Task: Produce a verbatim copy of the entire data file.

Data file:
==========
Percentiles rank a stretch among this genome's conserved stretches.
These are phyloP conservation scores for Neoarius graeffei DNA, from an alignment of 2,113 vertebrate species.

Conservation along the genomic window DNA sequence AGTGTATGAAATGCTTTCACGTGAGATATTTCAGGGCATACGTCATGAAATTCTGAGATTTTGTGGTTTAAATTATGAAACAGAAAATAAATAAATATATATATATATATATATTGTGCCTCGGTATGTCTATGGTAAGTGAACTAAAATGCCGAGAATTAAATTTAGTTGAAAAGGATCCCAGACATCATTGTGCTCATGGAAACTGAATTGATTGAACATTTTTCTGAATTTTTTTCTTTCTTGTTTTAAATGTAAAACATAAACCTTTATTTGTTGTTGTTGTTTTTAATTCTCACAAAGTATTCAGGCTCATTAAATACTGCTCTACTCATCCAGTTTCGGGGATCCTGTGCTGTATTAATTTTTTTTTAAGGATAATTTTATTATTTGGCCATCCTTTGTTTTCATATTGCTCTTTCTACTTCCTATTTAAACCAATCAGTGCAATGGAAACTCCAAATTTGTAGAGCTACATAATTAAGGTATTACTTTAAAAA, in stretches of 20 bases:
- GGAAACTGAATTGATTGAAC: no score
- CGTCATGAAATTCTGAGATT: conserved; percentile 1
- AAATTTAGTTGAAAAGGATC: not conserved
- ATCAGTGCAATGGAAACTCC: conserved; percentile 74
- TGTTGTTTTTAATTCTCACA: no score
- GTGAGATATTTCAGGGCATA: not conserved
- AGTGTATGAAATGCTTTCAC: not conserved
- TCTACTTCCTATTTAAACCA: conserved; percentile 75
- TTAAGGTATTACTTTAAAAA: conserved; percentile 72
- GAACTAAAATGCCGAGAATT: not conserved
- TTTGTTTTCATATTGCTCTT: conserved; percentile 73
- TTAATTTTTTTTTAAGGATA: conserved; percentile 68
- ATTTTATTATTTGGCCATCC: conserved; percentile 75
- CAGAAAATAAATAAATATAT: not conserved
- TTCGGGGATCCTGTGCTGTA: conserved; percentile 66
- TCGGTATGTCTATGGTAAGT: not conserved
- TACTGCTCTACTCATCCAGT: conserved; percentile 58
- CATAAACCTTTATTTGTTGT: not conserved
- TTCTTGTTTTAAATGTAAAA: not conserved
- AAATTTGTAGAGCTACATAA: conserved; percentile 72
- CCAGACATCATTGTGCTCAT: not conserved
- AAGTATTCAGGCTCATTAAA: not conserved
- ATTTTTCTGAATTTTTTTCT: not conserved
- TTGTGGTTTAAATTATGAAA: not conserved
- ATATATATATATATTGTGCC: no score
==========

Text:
Percentiles rank a stretch among this genome's conserved stretches.
These are phyloP conservation scores for Neoarius graeffei DNA, from an alignment of 2,113 vertebrate species.

Conservation along the genomic window DNA sequence AGTGTATGAAATGCTTTCACGTGAGATATTTCAGGGCATACGTCATGAAATTCTGAGATTTTGTGGTTTAAATTATGAAACAGAAAATAAATAAATATATATATATATATATATTGTGCCTCGGTATGTCTATGGTAAGTGAACTAAAATGCCGAGAATTAAATTTAGTTGAAAAGGATCCCAGACATCATTGTGCTCATGGAAACTGAATTGATTGAACATTTTTCTGAATTTTTTTCTTTCTTGTTTTAAATGTAAAACATAAACCTTTATTTGTTGTTGTTGTTTTTAATTCTCACAAAGTATTCAGGCTCATTAAATACTGCTCTACTCATCCAGTTTCGGGGATCCTGTGCTGTATTAATTTTTTTTTAAGGATAATTTTATTATTTGGCCATCCTTTGTTTTCATATTGCTCTTTCTACTTCCTATTTAAACCAATCAGTGCAATGGAAACTCCAAATTTGTAGAGCTACATAATTAAGGTATTACTTTAAAAA, in stretches of 20 bases:
- GGAAACTGAATTGATTGAAC: no score
- CGTCATGAAATTCTGAGATT: conserved; percentile 1
- AAATTTAGTTGAAAAGGATC: not conserved
- ATCAGTGCAATGGAAACTCC: conserved; percentile 74
- TGTTGTTTTTAATTCTCACA: no score
- GTGAGATATTTCAGGGCATA: not conserved
- AGTGTATGAAATGCTTTCAC: not conserved
- TCTACTTCCTATTTAAACCA: conserved; percentile 75
- TTAAGGTATTACTTTAAAAA: conserved; percentile 72
- GAACTAAAATGCCGAGAATT: not conserved
- TTTGTTTTCATATTGCTCTT: conserved; percentile 73
- TTAATTTTTTTTTAAGGATA: conserved; percentile 68
- ATTTTATTATTTGGCCATCC: conserved; percentile 75
- CAGAAAATAAATAAATATAT: not conserved
- TTCGGGGATCCTGTGCTGTA: conserved; percentile 66
- TCGGTATGTCTATGGTAAGT: not conserved
- TACTGCTCTACTCATCCAGT: conserved; percentile 58
- CATAAACCTTTATTTGTTGT: not conserved
- TTCTTGTTTTAAATGTAAAA: not conserved
- AAATTTGTAGAGCTACATAA: conserved; percentile 72
- CCAGACATCATTGTGCTCAT: not conserved
- AAGTATTCAGGCTCATTAAA: not conserved
- ATTTTTCTGAATTTTTTTCT: not conserved
- TTGTGGTTTAAATTATGAAA: not conserved
- ATATATATATATATTGTGCC: no score